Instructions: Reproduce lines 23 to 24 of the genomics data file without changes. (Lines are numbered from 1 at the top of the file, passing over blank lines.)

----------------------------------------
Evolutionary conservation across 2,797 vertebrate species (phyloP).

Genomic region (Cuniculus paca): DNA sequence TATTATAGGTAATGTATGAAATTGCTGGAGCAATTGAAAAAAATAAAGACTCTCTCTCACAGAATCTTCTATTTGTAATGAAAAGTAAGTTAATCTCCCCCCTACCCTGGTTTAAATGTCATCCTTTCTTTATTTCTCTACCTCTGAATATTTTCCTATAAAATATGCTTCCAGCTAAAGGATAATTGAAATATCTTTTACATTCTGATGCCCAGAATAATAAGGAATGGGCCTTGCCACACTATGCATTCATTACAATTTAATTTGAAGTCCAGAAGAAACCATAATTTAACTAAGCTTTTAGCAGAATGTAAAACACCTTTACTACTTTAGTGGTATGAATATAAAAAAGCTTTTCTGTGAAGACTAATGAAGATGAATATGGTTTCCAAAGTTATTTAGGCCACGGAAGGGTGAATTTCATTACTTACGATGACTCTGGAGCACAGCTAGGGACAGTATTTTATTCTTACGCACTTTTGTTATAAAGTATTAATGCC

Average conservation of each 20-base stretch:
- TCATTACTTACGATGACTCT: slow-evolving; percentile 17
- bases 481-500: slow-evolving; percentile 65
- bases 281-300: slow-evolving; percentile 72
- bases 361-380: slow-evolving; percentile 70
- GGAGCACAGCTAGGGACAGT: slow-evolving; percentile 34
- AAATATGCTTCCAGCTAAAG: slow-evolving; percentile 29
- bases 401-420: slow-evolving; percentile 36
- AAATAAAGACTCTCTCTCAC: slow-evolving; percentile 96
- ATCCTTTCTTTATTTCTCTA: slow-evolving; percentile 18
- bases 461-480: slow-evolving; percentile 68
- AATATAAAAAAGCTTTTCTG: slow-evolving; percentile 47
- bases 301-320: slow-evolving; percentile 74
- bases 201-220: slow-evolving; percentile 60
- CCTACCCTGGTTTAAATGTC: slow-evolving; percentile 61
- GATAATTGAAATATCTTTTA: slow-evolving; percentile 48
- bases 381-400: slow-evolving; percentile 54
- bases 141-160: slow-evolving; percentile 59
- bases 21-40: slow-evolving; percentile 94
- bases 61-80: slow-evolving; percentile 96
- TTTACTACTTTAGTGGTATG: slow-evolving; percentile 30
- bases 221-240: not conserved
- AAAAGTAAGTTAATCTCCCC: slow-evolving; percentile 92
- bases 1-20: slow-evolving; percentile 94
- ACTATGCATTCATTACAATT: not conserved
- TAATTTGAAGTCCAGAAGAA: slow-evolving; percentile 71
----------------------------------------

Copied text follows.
- TTTACTACTTTAGTGGTATG: slow-evolving; percentile 30
- bases 221-240: not conserved